Steam's revamped privacy features put an end to Steam Spy

The service can no longer gather info on games.

Given how much the tech industry is being pressured to protect user privacy, it makes sense that gaming companies would get roped in, too. The pre-eminent platform Steam just overhauled its privacy settings with more detailed descriptions of what information is being shared. Players can now control how the public views their information, like achievements and playtime. But it also made their libraries hidden by default. Unfortunately, this means industry-tracking services like Steam Spy have essentially been locked out of crucial data they need to exist.

Steam Spy operated by scanning public accounts and listing playtime and ownership for certain games, effectively providing the some of the only metrics on sales and performance to the public. The company's CEO Sergey Galyonkin suggested to Eurogamer that updating Steam's privacy features might be an effort to pre-emptively comply with the GDPR laws that will go into effect in Europe in May, but wasn't sure of Valve's particular motivation.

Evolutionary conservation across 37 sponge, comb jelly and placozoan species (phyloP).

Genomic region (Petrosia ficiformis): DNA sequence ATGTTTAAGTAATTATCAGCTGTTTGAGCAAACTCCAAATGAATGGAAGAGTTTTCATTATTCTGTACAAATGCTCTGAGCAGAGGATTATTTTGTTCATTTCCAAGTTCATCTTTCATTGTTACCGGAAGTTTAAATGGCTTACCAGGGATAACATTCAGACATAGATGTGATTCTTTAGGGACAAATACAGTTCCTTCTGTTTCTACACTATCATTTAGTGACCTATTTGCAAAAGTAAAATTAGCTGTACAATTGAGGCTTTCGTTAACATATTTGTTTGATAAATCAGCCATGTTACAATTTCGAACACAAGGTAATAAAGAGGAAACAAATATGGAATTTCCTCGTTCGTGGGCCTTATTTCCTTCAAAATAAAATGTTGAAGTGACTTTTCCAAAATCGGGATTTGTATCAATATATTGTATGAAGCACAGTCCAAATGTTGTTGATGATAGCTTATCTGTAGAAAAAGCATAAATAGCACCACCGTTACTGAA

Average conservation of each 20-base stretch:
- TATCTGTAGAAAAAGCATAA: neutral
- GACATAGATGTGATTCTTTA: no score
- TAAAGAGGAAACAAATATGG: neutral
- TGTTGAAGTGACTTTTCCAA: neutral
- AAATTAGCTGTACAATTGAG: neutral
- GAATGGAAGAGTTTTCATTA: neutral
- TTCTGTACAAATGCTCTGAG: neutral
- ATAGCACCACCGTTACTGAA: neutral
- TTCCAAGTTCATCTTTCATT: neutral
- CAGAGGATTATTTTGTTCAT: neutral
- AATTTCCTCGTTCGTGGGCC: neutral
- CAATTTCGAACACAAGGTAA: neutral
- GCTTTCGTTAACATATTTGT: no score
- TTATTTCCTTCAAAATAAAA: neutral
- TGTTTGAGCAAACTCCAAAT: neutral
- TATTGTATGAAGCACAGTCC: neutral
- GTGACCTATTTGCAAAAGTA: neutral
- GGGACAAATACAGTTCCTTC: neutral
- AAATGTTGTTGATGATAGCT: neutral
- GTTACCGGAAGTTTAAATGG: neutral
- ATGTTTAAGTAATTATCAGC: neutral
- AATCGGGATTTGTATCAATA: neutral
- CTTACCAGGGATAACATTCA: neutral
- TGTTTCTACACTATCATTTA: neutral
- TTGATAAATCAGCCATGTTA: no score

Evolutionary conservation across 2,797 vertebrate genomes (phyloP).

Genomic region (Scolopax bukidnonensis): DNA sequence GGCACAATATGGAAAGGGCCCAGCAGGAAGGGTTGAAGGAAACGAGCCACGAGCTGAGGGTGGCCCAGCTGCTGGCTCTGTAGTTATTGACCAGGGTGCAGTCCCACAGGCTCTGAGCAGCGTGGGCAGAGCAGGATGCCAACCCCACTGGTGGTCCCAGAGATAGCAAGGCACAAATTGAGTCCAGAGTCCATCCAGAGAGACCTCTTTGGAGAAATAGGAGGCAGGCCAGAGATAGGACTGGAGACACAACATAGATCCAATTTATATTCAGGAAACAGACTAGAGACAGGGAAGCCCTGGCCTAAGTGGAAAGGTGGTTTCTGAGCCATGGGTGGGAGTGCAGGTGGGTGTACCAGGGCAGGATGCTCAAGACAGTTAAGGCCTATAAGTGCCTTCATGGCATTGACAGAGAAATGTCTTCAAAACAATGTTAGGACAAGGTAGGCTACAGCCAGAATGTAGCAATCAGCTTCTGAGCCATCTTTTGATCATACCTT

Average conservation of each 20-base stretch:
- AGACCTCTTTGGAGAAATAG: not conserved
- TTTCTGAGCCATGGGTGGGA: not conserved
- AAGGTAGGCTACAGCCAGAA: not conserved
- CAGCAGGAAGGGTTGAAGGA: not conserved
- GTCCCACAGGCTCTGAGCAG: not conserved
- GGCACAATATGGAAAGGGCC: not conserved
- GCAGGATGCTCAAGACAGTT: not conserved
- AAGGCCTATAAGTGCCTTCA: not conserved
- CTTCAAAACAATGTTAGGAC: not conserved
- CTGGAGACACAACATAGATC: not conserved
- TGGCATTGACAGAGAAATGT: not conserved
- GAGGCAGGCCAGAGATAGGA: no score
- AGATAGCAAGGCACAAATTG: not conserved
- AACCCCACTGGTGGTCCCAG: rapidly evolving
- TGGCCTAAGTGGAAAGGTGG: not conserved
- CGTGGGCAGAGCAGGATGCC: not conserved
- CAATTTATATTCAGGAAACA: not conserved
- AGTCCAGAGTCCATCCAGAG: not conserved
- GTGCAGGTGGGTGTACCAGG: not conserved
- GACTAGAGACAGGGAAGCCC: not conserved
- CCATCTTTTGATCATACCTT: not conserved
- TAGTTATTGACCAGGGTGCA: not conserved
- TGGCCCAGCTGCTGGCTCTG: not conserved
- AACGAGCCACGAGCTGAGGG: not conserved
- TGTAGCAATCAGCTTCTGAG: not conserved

Valve has this data too, but doesn't share it, leaving the PC community without reliably complete and current data to gauge popularity and playerbases. This will make it harder to see how struggling games are doing, as happened with the decline of Evolve and Lawbreakers.

Steam is also working on an 'invisible' mode to couple with the existing 'online,' 'away' and 'offline' presence options. Given that chat services like AIM had this decades ago, it makes sense to add, if only to sneak in more playtime after you've told your friends you've gone to bed. It's worth pointing out that these privacy features haven't come out of nowhere; According to Steam's blog post, they came "directly from user feedback." If you disagree, the platform is waiting to hear from you at the Steam Discussions forum.